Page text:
Sunday, December 5, 2010

A new home for Nemo and his friends: Amazing pictures of sea life sanctuary in the Pacific

By Daily Mail Reporter

Teeming with life: Reef fish swim over coral in Raja Ampat, the area will now become a sanctuary for sharks, turtles and other marine life

Life a real-life version of Disney's hit Finding Nemo, this spectacular world of underwater colours will become a new haven for marine life.

Home to 1,397 species of fish, 600 species of rare coral and covering 17,760 square miles, the seas around Raja Ampat, New Guinea, are the last pristine untouched reefs in the world.

And now thanks to a sweeping environmental initiative, species like the popular clown fish will be protected.

New home: A Clownfish emerges from the foliage in the waters off Indonesia and, right, a turtle has a look round the 17,760 sq mile sanctuary

Known as the Four Kings Shark Sanctuary, the massive area has been set up to provide full protection for sharks, manta rays and turtles that live in the tropical Indonesian waters.

Designed to protect against pollution and illegal reef farming, the sanctuary is also hoped to help rehabilitate shark numbers after a massive decline blamed on human demands for delicacies like shark fin soup.

Raja Ampat enjoys the highest marine biodiversity in the world, but has until now been the scene of destructive overfishing that has severely threatened the eco-system.

Douglas Seifert, 48, the world editor of Dive magazine, said: 'This announcement is part of a joint venture between the local Misool Eco Resort in Indonesia and Shark Savers to protect the reefs and wildlife of Raja Ampat.

'This is a step in the right direction for the recovery of the shark population in the area, but because sharks only reach sexual maturity at six years old, it may take up to 15 years to see any progress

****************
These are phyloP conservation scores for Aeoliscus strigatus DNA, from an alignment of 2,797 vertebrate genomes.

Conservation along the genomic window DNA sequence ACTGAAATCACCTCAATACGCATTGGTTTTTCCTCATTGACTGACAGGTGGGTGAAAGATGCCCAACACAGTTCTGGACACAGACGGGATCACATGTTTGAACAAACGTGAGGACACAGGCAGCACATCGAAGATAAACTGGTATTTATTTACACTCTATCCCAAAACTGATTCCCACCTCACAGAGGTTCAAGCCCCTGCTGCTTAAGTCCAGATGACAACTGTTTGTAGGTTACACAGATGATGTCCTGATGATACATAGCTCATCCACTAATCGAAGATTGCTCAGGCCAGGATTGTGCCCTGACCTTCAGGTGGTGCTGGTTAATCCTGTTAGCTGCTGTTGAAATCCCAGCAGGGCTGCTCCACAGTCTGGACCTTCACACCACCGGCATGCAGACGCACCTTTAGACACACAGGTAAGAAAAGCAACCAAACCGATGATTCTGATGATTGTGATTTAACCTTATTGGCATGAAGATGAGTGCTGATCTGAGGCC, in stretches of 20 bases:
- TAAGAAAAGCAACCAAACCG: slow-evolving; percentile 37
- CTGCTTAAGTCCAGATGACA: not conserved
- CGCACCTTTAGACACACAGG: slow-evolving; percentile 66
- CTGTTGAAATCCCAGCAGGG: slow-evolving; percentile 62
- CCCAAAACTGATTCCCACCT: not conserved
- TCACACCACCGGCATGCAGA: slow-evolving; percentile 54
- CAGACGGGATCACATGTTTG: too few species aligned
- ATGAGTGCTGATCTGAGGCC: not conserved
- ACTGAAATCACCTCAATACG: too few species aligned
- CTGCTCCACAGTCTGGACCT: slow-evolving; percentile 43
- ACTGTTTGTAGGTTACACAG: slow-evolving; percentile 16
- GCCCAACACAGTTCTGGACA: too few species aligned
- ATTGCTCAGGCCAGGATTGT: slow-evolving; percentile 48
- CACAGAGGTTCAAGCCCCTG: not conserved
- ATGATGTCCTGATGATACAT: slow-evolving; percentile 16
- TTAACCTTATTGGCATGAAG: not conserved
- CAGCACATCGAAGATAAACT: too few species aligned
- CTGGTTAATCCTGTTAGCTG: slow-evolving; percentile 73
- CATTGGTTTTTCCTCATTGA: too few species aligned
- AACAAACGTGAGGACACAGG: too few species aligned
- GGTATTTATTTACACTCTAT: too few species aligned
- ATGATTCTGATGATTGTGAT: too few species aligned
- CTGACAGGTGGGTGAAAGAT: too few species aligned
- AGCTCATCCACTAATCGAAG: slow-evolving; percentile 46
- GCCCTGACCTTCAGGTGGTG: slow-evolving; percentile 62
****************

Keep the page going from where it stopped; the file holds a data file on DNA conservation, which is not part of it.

'Over 565 species or 70 per cent of the world's coral species live in Raja Ampat and it is at the heart of the Coral Triangle of south east Asia, which rises up to the Malay peninsular in the north and Papua New Guinea to the east.

'The sanctuary will be policed by local fishermen backed by the Regent of Raja Ampat. They don't want the seas to be ruined, over fished and laid to waste.'

Slippery customer: An octopus blends in to soft coral as it waits for a snack to swim past

Can't see me! Glassy sweepers hide among the reef. The sanctuary has been set up by Misool Eco Resort in Indonesia and Shark Savers to protect coral and wildlife

He added that the fishermen will be financially compensated to protect the sanctuary waters.

The campaign by Shark Savers and Misool Eco Resort won the support of more than 8,500 divers and conservationists.

The sanctuary is the first of its kind in Indonesia.

Michael Skoletsky, executive director of Shark Savers, said: 'This new sanctuary owes its creation to thousands of ocean advocates who expressed the urgent need to protect sharks, mantas and other marine life.

'Divers experience the oceans from the inside and are increasingly taking responsibility for ocean and shark conservation.

'Underwater ecotourism is a vital tool to counter the rampant exploitation of the world's remaining sharks and bio-rich marine ecosystems.'

Underwater paradise: Fish swim over what looks like a giant lily pad. The sanctuary will be home to 1,397 species of fish and 600 species of rare coral

Up to 73million sharks are killed every year, with many populations declined by as much as 90 per cent.

Three quarters of species in Raja Ampat are threatened with extinction.

Peter Knights, executive director of ecological group WildAid, said: 'Sharks are being killed for their fins, mantas are being killed for their gills, and rare reef fish are being caught for aquariums.

'It's tragic that so much of Raja Ampat's biological treasure is destined for consumers who are unaware of the impact.'

source: dailymail

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